Few industries engage in the kind of symbiotic relation-ship shared by the graphic arts industry and the U.S. Postal Service (USPS). Consider that, at some point, the majority of printed products are mailed. At the same time, the postal system relies on the printing industry to supply much of its mail volume. The fate of each player depends in large part on the well-being of the other.
In this context, the signing of the Postal Accountability and Enhancement Act (PAEA) in December 2006 was beneficial for the graphic arts industry. It was a move that spelled reform for the postal system that industry experts agree was long over-due. Even so, the new postal legislation has caused no small amount of anxiety for those in the graphic arts industry.
Combined with the rate increases anticipated for this year, how will the various elements of the new postal reform affect the demand for print? To find out, PRIMIR commissioned INTERQUEST, an industry consulting firm in Charlottesville, Virginia, to provide an executive overview of the postal reform legislation and recent rate case, and examine the potential impacts on the graphic arts industry. The resulting study, “Effect of Postal Reform on the Demand for Print,” provided a complete review of the legislation ele-ments plus impacts on key print products that are dependent upon the mailstream.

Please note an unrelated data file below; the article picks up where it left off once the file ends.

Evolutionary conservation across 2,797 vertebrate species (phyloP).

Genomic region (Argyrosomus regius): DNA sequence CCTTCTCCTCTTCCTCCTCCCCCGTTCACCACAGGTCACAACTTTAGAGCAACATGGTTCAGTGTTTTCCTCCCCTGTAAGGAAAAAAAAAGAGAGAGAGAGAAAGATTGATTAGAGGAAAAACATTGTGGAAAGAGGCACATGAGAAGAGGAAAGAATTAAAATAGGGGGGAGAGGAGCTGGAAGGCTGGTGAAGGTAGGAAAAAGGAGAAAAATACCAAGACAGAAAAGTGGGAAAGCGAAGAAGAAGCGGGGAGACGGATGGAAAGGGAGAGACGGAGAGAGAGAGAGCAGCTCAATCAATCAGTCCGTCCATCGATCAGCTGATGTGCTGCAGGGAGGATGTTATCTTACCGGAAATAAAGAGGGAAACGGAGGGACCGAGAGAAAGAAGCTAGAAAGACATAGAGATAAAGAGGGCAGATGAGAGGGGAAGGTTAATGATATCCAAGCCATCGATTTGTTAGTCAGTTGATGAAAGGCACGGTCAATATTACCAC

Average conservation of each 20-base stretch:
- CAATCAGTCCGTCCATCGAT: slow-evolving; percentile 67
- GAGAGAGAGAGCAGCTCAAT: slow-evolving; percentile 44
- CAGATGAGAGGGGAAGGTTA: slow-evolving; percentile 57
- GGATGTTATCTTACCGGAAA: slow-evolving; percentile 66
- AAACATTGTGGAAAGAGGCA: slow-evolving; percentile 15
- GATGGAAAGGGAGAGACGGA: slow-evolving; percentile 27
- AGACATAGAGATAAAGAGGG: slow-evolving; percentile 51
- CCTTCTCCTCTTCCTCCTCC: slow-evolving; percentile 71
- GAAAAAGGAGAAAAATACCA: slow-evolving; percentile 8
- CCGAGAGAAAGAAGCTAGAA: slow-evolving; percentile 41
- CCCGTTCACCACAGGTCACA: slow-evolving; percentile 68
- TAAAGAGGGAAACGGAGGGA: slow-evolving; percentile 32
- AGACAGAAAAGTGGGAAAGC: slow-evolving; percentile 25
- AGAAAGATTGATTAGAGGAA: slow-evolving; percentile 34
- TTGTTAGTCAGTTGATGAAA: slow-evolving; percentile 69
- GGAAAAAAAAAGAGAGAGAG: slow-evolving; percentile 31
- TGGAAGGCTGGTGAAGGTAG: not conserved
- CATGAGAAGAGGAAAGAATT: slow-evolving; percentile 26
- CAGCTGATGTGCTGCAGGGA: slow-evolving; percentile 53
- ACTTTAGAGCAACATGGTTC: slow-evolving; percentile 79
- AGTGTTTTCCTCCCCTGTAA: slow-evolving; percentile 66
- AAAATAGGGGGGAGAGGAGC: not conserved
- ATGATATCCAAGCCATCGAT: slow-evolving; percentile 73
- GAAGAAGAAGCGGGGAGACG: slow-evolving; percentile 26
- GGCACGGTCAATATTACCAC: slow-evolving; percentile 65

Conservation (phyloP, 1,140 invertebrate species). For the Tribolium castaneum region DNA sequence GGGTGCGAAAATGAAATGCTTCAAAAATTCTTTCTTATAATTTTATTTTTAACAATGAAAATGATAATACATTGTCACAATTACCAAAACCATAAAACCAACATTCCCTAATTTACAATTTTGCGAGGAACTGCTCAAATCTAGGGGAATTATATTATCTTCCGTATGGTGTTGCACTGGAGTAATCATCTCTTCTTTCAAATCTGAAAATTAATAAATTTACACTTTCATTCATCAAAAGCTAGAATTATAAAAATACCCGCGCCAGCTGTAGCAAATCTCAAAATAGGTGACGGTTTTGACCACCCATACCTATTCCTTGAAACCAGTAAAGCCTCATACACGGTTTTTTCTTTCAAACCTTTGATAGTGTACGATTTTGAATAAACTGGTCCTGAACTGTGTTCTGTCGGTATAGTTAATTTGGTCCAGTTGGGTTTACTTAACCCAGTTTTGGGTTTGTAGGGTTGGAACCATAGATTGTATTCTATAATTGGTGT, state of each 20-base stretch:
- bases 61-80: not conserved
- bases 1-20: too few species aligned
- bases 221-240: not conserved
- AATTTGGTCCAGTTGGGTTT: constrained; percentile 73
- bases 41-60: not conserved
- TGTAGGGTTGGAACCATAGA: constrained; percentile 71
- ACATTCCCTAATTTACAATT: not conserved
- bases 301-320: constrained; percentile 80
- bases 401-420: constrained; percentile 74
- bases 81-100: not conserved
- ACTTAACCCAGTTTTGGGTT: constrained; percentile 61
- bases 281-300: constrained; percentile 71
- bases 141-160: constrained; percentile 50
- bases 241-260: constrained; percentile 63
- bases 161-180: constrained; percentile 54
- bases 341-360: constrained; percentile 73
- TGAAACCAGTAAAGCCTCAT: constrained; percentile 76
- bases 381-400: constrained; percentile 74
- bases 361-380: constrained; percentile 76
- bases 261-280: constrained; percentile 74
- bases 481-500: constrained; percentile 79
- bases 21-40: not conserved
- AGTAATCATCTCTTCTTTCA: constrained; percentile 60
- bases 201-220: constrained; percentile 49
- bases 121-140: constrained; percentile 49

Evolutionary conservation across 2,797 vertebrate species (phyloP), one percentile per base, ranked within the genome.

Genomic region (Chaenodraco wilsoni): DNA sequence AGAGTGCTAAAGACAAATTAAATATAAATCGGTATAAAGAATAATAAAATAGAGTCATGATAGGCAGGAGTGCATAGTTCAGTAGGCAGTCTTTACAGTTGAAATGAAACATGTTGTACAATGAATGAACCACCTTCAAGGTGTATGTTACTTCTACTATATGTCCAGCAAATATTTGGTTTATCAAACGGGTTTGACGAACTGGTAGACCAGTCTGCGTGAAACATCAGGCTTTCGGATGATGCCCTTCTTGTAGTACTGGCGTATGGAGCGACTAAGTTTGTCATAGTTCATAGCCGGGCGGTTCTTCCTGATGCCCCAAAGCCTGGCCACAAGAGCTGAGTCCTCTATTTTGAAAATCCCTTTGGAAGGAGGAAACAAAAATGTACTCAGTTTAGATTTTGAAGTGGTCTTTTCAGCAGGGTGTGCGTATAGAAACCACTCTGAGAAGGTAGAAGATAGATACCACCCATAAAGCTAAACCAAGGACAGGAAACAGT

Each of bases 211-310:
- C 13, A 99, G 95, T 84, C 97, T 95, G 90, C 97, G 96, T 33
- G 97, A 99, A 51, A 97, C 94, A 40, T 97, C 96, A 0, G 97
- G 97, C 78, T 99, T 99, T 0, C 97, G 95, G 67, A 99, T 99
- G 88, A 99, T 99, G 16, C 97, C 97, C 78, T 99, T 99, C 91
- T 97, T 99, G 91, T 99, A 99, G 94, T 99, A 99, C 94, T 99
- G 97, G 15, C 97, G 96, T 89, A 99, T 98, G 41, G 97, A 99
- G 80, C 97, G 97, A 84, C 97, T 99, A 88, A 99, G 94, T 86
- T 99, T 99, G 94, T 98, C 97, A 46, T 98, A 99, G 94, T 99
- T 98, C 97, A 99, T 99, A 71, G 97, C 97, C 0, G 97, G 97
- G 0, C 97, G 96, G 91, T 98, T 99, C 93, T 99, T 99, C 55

Work-shared financial/ transactional mail accounted for about 53% of First Class letters and cards in 2005. It is no secret that the greatest effect on First Class financial/transactional printing volume comes from electronic diversion, such as automatic debit, online banking and electronic bills. According to the United States Postal Service (USPS), in the three years leading up to 2005, approximately four billion pieces of mail were eliminated from the First Class mailstream, and another four billion pieces will be removed between 2005 and 2008. In total, the USPS estimates that electronic diver-sion has reduced First Class Mail volume by 30% since 1988. While First Class financial/ transactional workshared mail will continue to erode with a forecasted decrease of 8.6% over the next three years, there will be no apparent decline solely due to the recently enacted postal reforms. (Note: PRIMIR has launched a study to investi-gate the future of Financial/ Transactional printing; the results will be revealed during the PRIMIR Spring Meeting held during the NPES 2008 INDUSTRY SUMMIT.)